free public transit rides

How to get a free (public transit) ride from the airport

(Here’s my June “At the Airport” column for USA TODAY)


Want a free ride to town from the airport? In Boston this summer, you’ll get your wish.

In what is apparently a first for a North American airport, Boston Logan International is waiving the $2 fare for all passengers who ride the inbound Silver Line bus from the airport to South Station in downtown Boston. From there, the transfer to the subway – known as the “T” – is free.

The clean-fuel Silver Line buses have been in operation since 2005, have room for luggage and make the trip in from the airport in 20-40 minutes (depending on which terminal you board at), a bit longer than it takes to drive.

The 90-day, free-ride pilot program, called “On Us,” should be a hit with many of the city’s summer visitors, who might otherwise pay $25 or more for a cab ride into the city. But a major goal of the program is to convince locals to switch to the bus and stop paying to park their cars in the airport’s central garage.

At first glance, that part of the program seems a bit counter-intuitive. “Parking is a critical revenue source for North American airports,” said Debby McElroy of Airports Council International-North America (ACI-NA), an airport trade group. In fact, according to the organization’s 2011 Airport Concessions Benchmarking Survey, parking accounts for 42% of non-aeronautical revenue at airports. “These funds allow airports to modernize facilities, which ultimately benefits travelers,” said McElroy.

So why would Logan Airport decide to spend close to $300,000 to subsidize free bus rides for three months and encourage customers to leave their cars – and their cash – at home?

The answer is space, and not enough of it.

Sprawling airports in Denver and Dallas/Fort Worth sit on vast tracts of land beyond or between urban centers, but Logan has a very small footprint – just 1,700 acres – and is only three miles from downtown Boston. And while the airport’s passenger numbers keep growing (BOS expects to serve close to 30 million passengers this year), due to a regulatory cap limiting commercial parking, space at the airport’s central garages cannot.

The bottom line, is that “Logan cannot build new garages to meet demand,” David S. Mackey, Massport’s Interim CEO & Executive Director said in a statement. (Massport, the Massachusetts Port Authority, owns and operates Boston Logan Airport).

Instead, Logan has been trying to wean passengers from driving to the airport. In March, the daily parking rate in the central garage was raised $3, to $27. At the same time, the daily parking rate at Massport’s suburban lots was lowered to $7, down $4.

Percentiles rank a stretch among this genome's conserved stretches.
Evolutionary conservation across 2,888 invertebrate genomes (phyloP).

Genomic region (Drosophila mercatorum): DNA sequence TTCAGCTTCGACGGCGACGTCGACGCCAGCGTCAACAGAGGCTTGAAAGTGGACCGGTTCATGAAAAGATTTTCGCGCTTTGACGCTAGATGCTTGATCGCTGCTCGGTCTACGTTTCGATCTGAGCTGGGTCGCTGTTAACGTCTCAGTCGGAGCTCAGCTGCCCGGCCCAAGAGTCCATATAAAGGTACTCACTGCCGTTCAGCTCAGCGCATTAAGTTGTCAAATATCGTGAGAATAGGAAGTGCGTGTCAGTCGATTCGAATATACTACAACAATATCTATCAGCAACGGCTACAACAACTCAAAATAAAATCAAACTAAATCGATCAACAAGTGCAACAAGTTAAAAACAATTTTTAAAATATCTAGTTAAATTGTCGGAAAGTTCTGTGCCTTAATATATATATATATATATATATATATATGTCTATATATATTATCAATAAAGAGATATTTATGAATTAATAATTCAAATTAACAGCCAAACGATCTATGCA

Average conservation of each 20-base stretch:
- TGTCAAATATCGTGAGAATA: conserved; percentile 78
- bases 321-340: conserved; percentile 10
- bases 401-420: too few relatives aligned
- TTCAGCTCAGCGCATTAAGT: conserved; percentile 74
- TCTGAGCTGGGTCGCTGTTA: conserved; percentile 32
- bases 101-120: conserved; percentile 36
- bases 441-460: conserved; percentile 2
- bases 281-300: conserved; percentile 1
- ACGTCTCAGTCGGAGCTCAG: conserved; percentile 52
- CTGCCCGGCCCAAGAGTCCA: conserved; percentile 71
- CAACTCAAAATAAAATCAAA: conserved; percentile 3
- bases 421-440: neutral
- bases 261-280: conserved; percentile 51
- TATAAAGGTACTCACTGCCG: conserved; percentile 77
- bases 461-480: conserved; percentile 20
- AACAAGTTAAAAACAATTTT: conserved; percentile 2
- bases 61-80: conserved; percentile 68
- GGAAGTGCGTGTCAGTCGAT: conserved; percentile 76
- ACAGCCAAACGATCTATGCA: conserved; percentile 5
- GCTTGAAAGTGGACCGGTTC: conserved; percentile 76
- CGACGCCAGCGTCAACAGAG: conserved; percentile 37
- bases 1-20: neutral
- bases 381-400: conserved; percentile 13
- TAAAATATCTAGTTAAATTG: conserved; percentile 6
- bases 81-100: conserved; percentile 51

The Silver Line “On Us,” pilot program is the next step in that weaning. As part of the effort to reduce curb congestion and bulk up high occupancy vehicle (HOV) usage, the airport has hired and placed extra staff outside the terminals to explain the program to passengers. “We’re collecting information and counting the boardings and the loads at the bus stops at each terminal,” said Carl Leiner, Massport’s deputy director of economic planning and development. “There are people with stop watches calculating the dwell times, which is the amount of time people spend waiting for the bus.”

While no other airports are jumping to match Logan’s free-ride offer just yet, many are watching closely.

“We applaud Logan’s efforts and the fact their parking is full,” said Perry Cooper, spokesperson for Seattle-Tacoma International Airport, which has a 13,000-space parking garage. “We have not reached a point where we are filling our garage regularly. However, we have been working to encourage light rail use with discount parking offers for sporting events to relieve the traffic and parking problems downtown.”

With 25,000 parking spaces on property, Los Angeles International Airport doesn’t have a parking problem either, but, as part of a longstanding emissions reduction program, it does operate express “FlyAway” shuttle buses to Van Nuys and Union Station (Fare: $7), Westwood (Fare: $10) and Irvine Station (Fare $25).

Miami International Airport (MIA) isn’t reporting a parking crunch either. But while “a good portion” of airport revenue does come from parking fees, airport spokesperson Marc Henderson says the airport is delighted that, since it began operating in December 2010, more than a million people have used the Airport Flyer Express bus that goes to Miami Beach and downtown Miami. The bus has luggage racks, free Wi-Fi and makes the trip in 35 minutes.

“It’s a good way to get people down to the beach who may not want to rent a vehicle and deal with parking,” said MIA spokesperson Marc Henderson. “At $2.35 each way, the service is inexpensive. And it’s done well,” he said.

The 90-day, free-ride pilot program, called ‘On Us,’ should be a hit with many of the city?s summer visitors, who might otherwise pay $25 or more for a cab ride into the city.

Moving people out of cars at the airport can be a challenge. While there is a local bus route in Houston that serves the George Bush Intercontinental Airport, in August 2011, the Metropolitan Transit Authority decided to cancel express bus service to the airport “because of low passenger numbers,” said airport spokesperson Darian Ward.


Back in Boston, airport spokesperson Matthew Brelis says while “no determination has yet been made,” passengers may find that the free bus rides from Logan into town extend past the 90-day test period. Brelis says that “improving curbside traffic flow and reducing parking congestion” is the main reason the airport is offering the free rides, but “if passengers are thrilled with the service and delighted that it’s free, it’s icing on the cake.”

Photos courtesy Boston Logan Airport